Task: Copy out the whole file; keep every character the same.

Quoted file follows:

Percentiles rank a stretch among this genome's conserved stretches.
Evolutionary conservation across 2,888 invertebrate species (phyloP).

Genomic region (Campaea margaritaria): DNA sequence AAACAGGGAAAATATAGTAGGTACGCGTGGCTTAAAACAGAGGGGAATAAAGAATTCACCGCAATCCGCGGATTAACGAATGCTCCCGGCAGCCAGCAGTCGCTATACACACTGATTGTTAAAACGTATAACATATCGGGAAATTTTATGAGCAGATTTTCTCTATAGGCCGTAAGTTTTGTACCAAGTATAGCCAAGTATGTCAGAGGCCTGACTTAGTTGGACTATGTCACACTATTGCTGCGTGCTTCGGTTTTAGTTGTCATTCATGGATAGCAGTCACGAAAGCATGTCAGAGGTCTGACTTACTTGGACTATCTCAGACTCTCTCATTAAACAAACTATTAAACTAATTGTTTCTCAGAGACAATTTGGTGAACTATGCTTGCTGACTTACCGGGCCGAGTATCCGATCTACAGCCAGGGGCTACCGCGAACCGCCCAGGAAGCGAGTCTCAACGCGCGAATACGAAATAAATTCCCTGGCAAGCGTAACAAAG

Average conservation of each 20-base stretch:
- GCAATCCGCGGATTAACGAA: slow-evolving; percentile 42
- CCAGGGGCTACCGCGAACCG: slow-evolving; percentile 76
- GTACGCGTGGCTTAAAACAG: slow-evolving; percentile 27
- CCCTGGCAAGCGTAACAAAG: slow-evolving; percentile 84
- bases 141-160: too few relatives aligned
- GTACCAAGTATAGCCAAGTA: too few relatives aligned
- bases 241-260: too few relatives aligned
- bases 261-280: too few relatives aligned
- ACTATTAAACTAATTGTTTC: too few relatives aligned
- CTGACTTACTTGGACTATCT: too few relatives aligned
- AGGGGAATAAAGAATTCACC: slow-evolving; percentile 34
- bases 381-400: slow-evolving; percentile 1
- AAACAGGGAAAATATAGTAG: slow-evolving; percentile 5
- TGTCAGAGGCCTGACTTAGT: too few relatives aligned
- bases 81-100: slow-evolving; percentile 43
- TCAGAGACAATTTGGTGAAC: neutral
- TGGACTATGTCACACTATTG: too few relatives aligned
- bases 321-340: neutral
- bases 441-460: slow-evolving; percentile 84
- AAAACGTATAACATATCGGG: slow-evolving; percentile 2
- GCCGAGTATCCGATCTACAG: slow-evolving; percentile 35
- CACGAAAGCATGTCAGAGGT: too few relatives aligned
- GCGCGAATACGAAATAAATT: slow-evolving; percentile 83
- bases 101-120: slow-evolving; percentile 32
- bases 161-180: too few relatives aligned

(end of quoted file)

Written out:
Percentiles rank a stretch among this genome's conserved stretches.
Evolutionary conservation across 2,888 invertebrate species (phyloP).

Genomic region (Campaea margaritaria): DNA sequence AAACAGGGAAAATATAGTAGGTACGCGTGGCTTAAAACAGAGGGGAATAAAGAATTCACCGCAATCCGCGGATTAACGAATGCTCCCGGCAGCCAGCAGTCGCTATACACACTGATTGTTAAAACGTATAACATATCGGGAAATTTTATGAGCAGATTTTCTCTATAGGCCGTAAGTTTTGTACCAAGTATAGCCAAGTATGTCAGAGGCCTGACTTAGTTGGACTATGTCACACTATTGCTGCGTGCTTCGGTTTTAGTTGTCATTCATGGATAGCAGTCACGAAAGCATGTCAGAGGTCTGACTTACTTGGACTATCTCAGACTCTCTCATTAAACAAACTATTAAACTAATTGTTTCTCAGAGACAATTTGGTGAACTATGCTTGCTGACTTACCGGGCCGAGTATCCGATCTACAGCCAGGGGCTACCGCGAACCGCCCAGGAAGCGAGTCTCAACGCGCGAATACGAAATAAATTCCCTGGCAAGCGTAACAAAG

Average conservation of each 20-base stretch:
- GCAATCCGCGGATTAACGAA: slow-evolving; percentile 42
- CCAGGGGCTACCGCGAACCG: slow-evolving; percentile 76
- GTACGCGTGGCTTAAAACAG: slow-evolving; percentile 27
- CCCTGGCAAGCGTAACAAAG: slow-evolving; percentile 84
- bases 141-160: too few relatives aligned
- GTACCAAGTATAGCCAAGTA: too few relatives aligned
- bases 241-260: too few relatives aligned
- bases 261-280: too few relatives aligned
- ACTATTAAACTAATTGTTTC: too few relatives aligned
- CTGACTTACTTGGACTATCT: too few relatives aligned
- AGGGGAATAAAGAATTCACC: slow-evolving; percentile 34
- bases 381-400: slow-evolving; percentile 1
- AAACAGGGAAAATATAGTAG: slow-evolving; percentile 5
- TGTCAGAGGCCTGACTTAGT: too few relatives aligned
- bases 81-100: slow-evolving; percentile 43
- TCAGAGACAATTTGGTGAAC: neutral
- TGGACTATGTCACACTATTG: too few relatives aligned
- bases 321-340: neutral
- bases 441-460: slow-evolving; percentile 84
- AAAACGTATAACATATCGGG: slow-evolving; percentile 2
- GCCGAGTATCCGATCTACAG: slow-evolving; percentile 35
- CACGAAAGCATGTCAGAGGT: too few relatives aligned
- GCGCGAATACGAAATAAATT: slow-evolving; percentile 83
- bases 101-120: slow-evolving; percentile 32
- bases 161-180: too few relatives aligned